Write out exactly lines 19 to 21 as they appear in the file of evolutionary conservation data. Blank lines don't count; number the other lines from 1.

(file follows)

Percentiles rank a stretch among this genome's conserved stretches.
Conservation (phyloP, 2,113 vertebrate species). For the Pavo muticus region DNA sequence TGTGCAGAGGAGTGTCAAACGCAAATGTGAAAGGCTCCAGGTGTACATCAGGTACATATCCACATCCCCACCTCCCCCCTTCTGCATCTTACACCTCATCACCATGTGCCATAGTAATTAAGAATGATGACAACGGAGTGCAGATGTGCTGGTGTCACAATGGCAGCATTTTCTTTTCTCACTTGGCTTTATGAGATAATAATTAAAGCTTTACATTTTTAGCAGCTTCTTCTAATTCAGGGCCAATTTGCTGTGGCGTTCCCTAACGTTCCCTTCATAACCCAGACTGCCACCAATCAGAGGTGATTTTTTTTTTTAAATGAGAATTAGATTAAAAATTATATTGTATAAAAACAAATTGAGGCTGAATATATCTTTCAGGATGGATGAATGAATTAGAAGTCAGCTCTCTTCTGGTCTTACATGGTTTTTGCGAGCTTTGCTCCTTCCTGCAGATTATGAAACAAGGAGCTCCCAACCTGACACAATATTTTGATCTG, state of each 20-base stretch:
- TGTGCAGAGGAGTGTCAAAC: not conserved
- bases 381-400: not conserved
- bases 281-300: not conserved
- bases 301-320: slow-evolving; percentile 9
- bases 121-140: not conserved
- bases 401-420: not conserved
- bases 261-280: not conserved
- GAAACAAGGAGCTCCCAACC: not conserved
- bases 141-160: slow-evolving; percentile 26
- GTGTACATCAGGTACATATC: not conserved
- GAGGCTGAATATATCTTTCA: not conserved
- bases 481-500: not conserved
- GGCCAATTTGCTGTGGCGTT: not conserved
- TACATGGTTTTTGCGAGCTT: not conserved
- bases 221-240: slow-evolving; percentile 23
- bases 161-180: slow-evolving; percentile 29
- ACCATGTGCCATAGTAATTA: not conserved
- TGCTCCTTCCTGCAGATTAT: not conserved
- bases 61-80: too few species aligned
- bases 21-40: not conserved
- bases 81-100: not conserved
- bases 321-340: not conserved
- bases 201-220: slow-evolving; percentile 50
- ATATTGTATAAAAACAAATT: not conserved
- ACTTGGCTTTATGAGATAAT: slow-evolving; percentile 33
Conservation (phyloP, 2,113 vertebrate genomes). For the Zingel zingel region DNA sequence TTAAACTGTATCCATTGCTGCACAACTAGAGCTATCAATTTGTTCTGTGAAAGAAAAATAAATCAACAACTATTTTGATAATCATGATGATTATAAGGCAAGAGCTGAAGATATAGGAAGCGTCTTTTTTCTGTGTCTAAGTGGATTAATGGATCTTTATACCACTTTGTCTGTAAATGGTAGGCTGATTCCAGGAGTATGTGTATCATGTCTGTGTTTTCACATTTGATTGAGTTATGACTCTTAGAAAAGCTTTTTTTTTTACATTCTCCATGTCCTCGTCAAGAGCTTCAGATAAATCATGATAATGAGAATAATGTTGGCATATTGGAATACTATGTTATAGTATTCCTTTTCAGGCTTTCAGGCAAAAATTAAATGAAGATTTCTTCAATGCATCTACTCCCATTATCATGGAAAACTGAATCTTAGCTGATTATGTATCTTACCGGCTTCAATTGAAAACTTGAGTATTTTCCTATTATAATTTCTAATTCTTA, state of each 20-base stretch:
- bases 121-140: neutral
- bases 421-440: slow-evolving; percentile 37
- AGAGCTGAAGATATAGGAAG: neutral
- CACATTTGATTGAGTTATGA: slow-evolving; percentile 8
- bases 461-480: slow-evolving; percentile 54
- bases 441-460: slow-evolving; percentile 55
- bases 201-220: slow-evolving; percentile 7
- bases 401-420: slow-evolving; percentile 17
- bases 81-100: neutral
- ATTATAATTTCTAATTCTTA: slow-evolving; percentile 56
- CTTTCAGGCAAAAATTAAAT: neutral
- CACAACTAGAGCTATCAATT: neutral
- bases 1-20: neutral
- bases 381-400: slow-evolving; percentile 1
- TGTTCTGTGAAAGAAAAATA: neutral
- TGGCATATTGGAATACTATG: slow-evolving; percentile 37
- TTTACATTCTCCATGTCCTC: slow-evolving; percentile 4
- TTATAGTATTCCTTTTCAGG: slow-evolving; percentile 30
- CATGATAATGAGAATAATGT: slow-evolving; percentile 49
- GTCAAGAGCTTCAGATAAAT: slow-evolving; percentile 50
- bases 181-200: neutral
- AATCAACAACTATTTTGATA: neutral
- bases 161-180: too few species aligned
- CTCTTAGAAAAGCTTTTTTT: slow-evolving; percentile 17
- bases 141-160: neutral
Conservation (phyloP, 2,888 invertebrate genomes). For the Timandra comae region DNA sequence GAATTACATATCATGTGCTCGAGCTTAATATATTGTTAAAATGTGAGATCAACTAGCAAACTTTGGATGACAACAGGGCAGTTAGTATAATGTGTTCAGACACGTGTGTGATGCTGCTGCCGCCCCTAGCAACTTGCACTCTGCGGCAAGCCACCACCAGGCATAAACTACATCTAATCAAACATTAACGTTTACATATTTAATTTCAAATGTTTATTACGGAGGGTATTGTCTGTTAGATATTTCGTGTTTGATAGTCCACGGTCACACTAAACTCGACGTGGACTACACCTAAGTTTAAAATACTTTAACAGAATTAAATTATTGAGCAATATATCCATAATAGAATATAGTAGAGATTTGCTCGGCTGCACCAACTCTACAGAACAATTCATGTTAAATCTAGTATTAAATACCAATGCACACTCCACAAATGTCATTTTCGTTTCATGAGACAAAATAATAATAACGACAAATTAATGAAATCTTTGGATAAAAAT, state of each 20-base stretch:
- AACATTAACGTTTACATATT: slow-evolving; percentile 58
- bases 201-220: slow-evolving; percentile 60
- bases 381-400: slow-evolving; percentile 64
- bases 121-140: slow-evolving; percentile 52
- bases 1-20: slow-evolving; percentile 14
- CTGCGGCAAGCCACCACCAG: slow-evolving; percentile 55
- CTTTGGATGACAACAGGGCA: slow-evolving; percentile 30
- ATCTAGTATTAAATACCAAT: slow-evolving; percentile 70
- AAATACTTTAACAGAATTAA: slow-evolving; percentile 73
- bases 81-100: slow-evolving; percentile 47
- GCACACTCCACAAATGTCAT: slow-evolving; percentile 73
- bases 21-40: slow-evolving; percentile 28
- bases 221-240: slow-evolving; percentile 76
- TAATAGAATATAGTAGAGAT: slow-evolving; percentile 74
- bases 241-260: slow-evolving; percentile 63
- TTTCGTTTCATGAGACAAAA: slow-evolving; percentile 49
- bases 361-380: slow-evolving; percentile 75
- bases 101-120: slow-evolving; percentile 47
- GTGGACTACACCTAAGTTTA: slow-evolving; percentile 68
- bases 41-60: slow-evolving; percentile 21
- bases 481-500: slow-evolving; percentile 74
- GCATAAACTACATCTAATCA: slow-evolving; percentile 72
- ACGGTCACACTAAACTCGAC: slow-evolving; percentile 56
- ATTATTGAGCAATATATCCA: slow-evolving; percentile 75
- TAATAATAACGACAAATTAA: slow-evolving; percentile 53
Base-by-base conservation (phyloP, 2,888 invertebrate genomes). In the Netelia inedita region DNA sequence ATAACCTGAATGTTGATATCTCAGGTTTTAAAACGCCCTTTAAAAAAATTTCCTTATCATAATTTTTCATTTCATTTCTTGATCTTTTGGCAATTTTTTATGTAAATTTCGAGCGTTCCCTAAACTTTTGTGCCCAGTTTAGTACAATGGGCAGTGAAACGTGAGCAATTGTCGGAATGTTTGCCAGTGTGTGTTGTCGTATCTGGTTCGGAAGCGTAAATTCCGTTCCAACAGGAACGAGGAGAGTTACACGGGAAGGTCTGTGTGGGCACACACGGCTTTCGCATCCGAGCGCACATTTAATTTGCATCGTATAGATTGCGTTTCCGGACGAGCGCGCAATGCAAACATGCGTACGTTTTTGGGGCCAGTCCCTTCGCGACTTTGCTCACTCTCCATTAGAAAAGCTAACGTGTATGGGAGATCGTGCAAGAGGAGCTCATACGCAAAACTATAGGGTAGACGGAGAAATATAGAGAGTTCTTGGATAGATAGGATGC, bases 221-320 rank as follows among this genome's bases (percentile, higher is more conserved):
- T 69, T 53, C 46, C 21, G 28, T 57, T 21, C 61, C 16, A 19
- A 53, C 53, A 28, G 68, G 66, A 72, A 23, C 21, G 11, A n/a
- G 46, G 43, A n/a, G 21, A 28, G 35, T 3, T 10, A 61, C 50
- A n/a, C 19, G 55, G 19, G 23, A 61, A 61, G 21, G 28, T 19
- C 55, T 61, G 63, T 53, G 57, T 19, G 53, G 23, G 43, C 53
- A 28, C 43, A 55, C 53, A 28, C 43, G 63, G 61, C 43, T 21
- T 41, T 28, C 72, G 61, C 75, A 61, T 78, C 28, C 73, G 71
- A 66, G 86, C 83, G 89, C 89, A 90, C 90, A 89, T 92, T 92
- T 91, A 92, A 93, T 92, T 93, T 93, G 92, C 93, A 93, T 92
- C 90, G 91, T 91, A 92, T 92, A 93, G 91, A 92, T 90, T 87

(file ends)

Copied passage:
- ACCATGTGCCATAGTAATTA: not conserved
- TGCTCCTTCCTGCAGATTAT: not conserved
- bases 61-80: too few species aligned